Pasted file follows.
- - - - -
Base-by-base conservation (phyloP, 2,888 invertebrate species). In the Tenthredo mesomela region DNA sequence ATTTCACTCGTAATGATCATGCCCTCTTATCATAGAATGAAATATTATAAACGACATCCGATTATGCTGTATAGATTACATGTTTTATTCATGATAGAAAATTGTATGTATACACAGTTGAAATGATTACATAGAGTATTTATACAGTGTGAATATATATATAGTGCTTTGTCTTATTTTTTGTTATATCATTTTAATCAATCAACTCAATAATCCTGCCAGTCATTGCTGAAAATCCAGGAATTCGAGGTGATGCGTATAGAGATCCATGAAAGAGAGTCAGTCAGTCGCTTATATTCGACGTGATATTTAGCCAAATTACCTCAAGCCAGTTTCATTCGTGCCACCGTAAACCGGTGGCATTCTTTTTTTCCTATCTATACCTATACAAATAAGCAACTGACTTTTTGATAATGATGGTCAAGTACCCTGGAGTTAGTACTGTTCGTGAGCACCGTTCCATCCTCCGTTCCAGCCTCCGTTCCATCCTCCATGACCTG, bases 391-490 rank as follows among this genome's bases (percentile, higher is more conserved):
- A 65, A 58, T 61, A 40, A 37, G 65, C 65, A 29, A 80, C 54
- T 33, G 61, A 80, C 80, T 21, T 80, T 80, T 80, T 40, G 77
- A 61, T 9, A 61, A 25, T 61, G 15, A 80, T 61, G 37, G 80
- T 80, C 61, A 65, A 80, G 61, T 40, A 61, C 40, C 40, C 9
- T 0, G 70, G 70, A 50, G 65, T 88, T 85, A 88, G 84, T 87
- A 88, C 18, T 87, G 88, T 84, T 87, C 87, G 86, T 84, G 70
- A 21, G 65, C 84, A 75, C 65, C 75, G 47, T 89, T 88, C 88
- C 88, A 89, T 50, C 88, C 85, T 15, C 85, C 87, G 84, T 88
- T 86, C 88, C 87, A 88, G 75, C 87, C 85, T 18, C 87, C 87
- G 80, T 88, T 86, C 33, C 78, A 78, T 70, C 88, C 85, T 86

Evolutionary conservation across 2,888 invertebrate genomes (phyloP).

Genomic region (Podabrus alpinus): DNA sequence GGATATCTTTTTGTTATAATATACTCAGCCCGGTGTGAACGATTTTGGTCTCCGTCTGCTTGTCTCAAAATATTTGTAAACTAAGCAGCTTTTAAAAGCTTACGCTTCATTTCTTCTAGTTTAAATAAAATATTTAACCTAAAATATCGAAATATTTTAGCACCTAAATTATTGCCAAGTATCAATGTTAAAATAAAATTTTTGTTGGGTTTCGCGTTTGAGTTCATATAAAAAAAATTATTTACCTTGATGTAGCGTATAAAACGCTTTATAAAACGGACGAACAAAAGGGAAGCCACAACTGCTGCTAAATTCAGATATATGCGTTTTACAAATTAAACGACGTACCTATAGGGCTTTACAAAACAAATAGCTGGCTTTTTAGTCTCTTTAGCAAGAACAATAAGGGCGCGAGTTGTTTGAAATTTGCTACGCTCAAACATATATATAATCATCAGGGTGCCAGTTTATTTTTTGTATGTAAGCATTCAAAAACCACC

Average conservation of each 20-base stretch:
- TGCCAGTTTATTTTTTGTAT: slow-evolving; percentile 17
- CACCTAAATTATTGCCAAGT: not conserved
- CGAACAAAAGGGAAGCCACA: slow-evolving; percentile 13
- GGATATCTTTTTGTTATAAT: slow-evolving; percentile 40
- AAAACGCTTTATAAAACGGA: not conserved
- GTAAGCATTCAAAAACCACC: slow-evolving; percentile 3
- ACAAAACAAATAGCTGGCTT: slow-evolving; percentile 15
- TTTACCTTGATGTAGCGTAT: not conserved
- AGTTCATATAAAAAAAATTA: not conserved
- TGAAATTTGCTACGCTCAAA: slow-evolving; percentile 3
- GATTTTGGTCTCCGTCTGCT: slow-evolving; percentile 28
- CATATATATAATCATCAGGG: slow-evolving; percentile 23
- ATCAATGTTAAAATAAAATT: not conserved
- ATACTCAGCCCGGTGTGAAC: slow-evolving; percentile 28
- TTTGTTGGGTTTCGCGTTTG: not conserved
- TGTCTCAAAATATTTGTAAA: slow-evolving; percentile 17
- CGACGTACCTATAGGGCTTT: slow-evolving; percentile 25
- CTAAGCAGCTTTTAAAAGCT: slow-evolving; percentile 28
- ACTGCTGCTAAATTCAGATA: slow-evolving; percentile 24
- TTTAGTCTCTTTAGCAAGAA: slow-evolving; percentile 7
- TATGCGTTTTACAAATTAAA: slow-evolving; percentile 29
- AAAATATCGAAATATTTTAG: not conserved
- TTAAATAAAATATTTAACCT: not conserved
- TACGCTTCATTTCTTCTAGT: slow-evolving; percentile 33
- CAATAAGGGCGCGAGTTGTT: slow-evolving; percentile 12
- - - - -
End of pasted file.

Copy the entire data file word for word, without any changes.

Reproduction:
Base-by-base conservation (phyloP, 2,888 invertebrate species). In the Tenthredo mesomela region DNA sequence ATTTCACTCGTAATGATCATGCCCTCTTATCATAGAATGAAATATTATAAACGACATCCGATTATGCTGTATAGATTACATGTTTTATTCATGATAGAAAATTGTATGTATACACAGTTGAAATGATTACATAGAGTATTTATACAGTGTGAATATATATATAGTGCTTTGTCTTATTTTTTGTTATATCATTTTAATCAATCAACTCAATAATCCTGCCAGTCATTGCTGAAAATCCAGGAATTCGAGGTGATGCGTATAGAGATCCATGAAAGAGAGTCAGTCAGTCGCTTATATTCGACGTGATATTTAGCCAAATTACCTCAAGCCAGTTTCATTCGTGCCACCGTAAACCGGTGGCATTCTTTTTTTCCTATCTATACCTATACAAATAAGCAACTGACTTTTTGATAATGATGGTCAAGTACCCTGGAGTTAGTACTGTTCGTGAGCACCGTTCCATCCTCCGTTCCAGCCTCCGTTCCATCCTCCATGACCTG, bases 391-490 rank as follows among this genome's bases (percentile, higher is more conserved):
- A 65, A 58, T 61, A 40, A 37, G 65, C 65, A 29, A 80, C 54
- T 33, G 61, A 80, C 80, T 21, T 80, T 80, T 80, T 40, G 77
- A 61, T 9, A 61, A 25, T 61, G 15, A 80, T 61, G 37, G 80
- T 80, C 61, A 65, A 80, G 61, T 40, A 61, C 40, C 40, C 9
- T 0, G 70, G 70, A 50, G 65, T 88, T 85, A 88, G 84, T 87
- A 88, C 18, T 87, G 88, T 84, T 87, C 87, G 86, T 84, G 70
- A 21, G 65, C 84, A 75, C 65, C 75, G 47, T 89, T 88, C 88
- C 88, A 89, T 50, C 88, C 85, T 15, C 85, C 87, G 84, T 88
- T 86, C 88, C 87, A 88, G 75, C 87, C 85, T 18, C 87, C 87
- G 80, T 88, T 86, C 33, C 78, A 78, T 70, C 88, C 85, T 86

Evolutionary conservation across 2,888 invertebrate genomes (phyloP).

Genomic region (Podabrus alpinus): DNA sequence GGATATCTTTTTGTTATAATATACTCAGCCCGGTGTGAACGATTTTGGTCTCCGTCTGCTTGTCTCAAAATATTTGTAAACTAAGCAGCTTTTAAAAGCTTACGCTTCATTTCTTCTAGTTTAAATAAAATATTTAACCTAAAATATCGAAATATTTTAGCACCTAAATTATTGCCAAGTATCAATGTTAAAATAAAATTTTTGTTGGGTTTCGCGTTTGAGTTCATATAAAAAAAATTATTTACCTTGATGTAGCGTATAAAACGCTTTATAAAACGGACGAACAAAAGGGAAGCCACAACTGCTGCTAAATTCAGATATATGCGTTTTACAAATTAAACGACGTACCTATAGGGCTTTACAAAACAAATAGCTGGCTTTTTAGTCTCTTTAGCAAGAACAATAAGGGCGCGAGTTGTTTGAAATTTGCTACGCTCAAACATATATATAATCATCAGGGTGCCAGTTTATTTTTTGTATGTAAGCATTCAAAAACCACC

Average conservation of each 20-base stretch:
- TGCCAGTTTATTTTTTGTAT: slow-evolving; percentile 17
- CACCTAAATTATTGCCAAGT: not conserved
- CGAACAAAAGGGAAGCCACA: slow-evolving; percentile 13
- GGATATCTTTTTGTTATAAT: slow-evolving; percentile 40
- AAAACGCTTTATAAAACGGA: not conserved
- GTAAGCATTCAAAAACCACC: slow-evolving; percentile 3
- ACAAAACAAATAGCTGGCTT: slow-evolving; percentile 15
- TTTACCTTGATGTAGCGTAT: not conserved
- AGTTCATATAAAAAAAATTA: not conserved
- TGAAATTTGCTACGCTCAAA: slow-evolving; percentile 3
- GATTTTGGTCTCCGTCTGCT: slow-evolving; percentile 28
- CATATATATAATCATCAGGG: slow-evolving; percentile 23
- ATCAATGTTAAAATAAAATT: not conserved
- ATACTCAGCCCGGTGTGAAC: slow-evolving; percentile 28
- TTTGTTGGGTTTCGCGTTTG: not conserved
- TGTCTCAAAATATTTGTAAA: slow-evolving; percentile 17
- CGACGTACCTATAGGGCTTT: slow-evolving; percentile 25
- CTAAGCAGCTTTTAAAAGCT: slow-evolving; percentile 28
- ACTGCTGCTAAATTCAGATA: slow-evolving; percentile 24
- TTTAGTCTCTTTAGCAAGAA: slow-evolving; percentile 7
- TATGCGTTTTACAAATTAAA: slow-evolving; percentile 29
- AAAATATCGAAATATTTTAG: not conserved
- TTAAATAAAATATTTAACCT: not conserved
- TACGCTTCATTTCTTCTAGT: slow-evolving; percentile 33
- CAATAAGGGCGCGAGTTGTT: slow-evolving; percentile 12